“I think that a lot of times books with female protagonists are often just thought about as 'girl books,' but I think boys should be reading books like Speak at young ages, hopefully before some of these events occur.”

Karen Jensen is a public librarian in Ohio, where she runs a site called Teen Librarian Toolbox. She’s been talking recently about consent-based programming in libraries and ways librarians can support kids dealing with assault and abuse. She’s often asked whether she thinks certain books are too violent or mature for teens.

“I get really frustrated with adults who think that this is too much for teens. If you only understood, first of all, what’s happening in the lives of teens, and what’s happening in their homes … one out of three girls is being abused, and a lot of teens have seen that happen,” she said. “I want teens to know what these things look like, even if it’s not happening to them.”

She sees an educational culture in which adults and administrators are afraid of bringing certain issues into the schools that are already part of students’ lived experiences. What they’re lacking is not the knowledge that abuse and assault exist — but the resources, vocabulary and education to prevent them.

Another activist, Shannon Salisbury, an educator in Toronto, Ontario, recently launched a crowd-sourced project to develop resources and lesson plans teachers can use in their classrooms to avoid perpetuating harmful narratives around assault and consent.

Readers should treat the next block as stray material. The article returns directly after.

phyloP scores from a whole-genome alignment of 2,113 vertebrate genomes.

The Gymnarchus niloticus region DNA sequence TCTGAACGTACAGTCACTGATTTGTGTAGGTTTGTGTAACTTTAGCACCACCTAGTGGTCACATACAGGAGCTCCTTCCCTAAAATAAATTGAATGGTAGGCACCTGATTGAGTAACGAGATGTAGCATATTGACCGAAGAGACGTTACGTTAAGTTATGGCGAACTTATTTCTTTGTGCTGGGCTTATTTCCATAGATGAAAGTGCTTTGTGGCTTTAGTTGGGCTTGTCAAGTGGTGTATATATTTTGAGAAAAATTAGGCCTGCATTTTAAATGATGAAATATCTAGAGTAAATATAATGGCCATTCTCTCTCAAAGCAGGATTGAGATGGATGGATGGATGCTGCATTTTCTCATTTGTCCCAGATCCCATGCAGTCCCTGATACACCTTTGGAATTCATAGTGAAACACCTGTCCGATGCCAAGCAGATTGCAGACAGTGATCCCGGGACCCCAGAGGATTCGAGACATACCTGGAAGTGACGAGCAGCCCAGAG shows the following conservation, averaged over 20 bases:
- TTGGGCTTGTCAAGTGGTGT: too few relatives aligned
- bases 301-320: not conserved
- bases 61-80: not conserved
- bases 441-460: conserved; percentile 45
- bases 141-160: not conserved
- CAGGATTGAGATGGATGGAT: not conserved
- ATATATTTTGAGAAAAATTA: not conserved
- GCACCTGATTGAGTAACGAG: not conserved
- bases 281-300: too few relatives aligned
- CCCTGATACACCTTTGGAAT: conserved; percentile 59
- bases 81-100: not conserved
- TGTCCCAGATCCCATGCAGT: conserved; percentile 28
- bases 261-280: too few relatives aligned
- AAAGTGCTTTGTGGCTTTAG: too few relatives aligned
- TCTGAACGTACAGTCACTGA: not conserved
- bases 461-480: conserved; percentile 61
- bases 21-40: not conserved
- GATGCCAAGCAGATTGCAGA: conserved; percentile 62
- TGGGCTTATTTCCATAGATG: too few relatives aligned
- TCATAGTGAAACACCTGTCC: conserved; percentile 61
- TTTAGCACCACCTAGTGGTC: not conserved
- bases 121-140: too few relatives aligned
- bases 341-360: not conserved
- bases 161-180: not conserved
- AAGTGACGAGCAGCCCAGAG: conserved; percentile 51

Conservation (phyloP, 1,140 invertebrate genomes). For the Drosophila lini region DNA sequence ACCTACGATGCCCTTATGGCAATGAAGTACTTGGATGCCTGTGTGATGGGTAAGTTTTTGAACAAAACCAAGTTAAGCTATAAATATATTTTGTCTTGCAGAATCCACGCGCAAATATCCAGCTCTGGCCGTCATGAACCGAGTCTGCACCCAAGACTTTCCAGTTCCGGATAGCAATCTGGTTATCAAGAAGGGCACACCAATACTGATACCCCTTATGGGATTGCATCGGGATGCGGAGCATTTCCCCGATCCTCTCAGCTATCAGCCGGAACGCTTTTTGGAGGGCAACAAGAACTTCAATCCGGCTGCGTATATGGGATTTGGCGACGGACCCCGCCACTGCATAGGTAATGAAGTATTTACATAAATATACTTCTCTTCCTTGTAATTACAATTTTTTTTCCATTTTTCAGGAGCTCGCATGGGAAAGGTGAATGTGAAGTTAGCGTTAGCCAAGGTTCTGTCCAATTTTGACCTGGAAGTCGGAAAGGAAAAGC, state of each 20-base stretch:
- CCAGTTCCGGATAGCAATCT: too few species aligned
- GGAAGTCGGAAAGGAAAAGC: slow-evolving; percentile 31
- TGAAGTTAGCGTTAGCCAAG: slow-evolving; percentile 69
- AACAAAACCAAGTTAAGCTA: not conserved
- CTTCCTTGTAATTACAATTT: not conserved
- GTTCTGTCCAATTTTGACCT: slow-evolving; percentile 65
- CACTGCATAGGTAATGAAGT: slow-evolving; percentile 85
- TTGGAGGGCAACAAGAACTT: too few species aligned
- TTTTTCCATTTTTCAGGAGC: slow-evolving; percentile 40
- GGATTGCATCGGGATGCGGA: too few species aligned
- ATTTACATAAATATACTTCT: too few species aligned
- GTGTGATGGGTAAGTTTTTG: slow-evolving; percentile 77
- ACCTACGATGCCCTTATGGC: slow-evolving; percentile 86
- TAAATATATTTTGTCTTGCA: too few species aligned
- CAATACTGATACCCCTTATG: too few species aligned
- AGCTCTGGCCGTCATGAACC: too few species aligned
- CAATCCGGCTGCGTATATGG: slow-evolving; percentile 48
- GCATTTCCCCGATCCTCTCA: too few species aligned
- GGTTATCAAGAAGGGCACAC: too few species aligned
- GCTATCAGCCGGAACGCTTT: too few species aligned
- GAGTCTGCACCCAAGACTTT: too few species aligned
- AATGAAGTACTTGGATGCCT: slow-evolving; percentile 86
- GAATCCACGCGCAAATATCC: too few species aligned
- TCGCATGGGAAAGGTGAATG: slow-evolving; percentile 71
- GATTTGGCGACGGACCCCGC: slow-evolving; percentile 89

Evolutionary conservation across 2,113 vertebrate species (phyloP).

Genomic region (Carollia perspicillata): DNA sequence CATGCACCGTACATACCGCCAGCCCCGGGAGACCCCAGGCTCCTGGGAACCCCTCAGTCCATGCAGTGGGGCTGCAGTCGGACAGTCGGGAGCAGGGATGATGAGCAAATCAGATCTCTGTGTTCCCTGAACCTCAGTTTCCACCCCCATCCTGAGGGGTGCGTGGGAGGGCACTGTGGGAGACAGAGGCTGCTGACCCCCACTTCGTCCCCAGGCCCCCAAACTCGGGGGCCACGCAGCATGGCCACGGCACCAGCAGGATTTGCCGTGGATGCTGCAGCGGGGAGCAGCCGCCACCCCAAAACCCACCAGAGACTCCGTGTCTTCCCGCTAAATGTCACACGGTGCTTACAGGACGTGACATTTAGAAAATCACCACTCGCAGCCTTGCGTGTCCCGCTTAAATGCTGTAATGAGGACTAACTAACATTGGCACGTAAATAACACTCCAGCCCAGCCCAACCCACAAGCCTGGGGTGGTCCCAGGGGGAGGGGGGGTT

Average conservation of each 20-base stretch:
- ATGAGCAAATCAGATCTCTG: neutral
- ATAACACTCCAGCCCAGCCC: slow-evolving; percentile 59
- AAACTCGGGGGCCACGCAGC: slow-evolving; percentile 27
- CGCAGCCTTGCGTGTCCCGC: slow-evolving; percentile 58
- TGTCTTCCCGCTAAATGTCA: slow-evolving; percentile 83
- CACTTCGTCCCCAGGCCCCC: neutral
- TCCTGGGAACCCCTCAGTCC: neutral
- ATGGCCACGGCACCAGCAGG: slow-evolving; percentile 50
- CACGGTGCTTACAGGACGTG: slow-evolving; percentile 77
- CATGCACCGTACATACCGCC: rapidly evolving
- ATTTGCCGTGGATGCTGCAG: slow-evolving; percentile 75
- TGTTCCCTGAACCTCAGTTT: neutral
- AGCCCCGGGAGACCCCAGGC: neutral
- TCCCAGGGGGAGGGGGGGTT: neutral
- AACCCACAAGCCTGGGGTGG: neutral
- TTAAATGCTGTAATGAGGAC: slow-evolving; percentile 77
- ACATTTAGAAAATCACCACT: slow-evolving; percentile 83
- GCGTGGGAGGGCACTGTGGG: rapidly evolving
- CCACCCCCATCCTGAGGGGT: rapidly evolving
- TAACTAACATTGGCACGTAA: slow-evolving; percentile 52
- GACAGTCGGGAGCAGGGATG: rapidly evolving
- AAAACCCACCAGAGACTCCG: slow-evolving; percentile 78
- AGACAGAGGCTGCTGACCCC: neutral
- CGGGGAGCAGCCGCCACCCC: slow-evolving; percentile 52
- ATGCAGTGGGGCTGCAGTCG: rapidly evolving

One of the things Salisbury is interested in is establishing the vocabulary students need to name and process their experiences. Consent culture is a way of shifting that vocabulary — if consent is the basis for talking about the relationships in our lives, then a different set of words, narratives and relationships emerge.

“If we’re talking about rape culture, then why aren’t we talking about it in a reactive way?" she said. “Well, the problem with rape culture is that consent is negated, and it’s not on the map. So why don’t we shift the lens, so how we’re talking about rape culture is through consent?”

While teaching a unit on harassment and prevention to a health class of 11-and-12-year-olds, Salisbury asked her students to work in groups to define three words: respect, boundaries and consent. During the next class, they were given different scenarios illustrating sexual harassment and asked to imagine what could be done differently. She then asked them each to write a reflection on how best to prevent sexual harassment.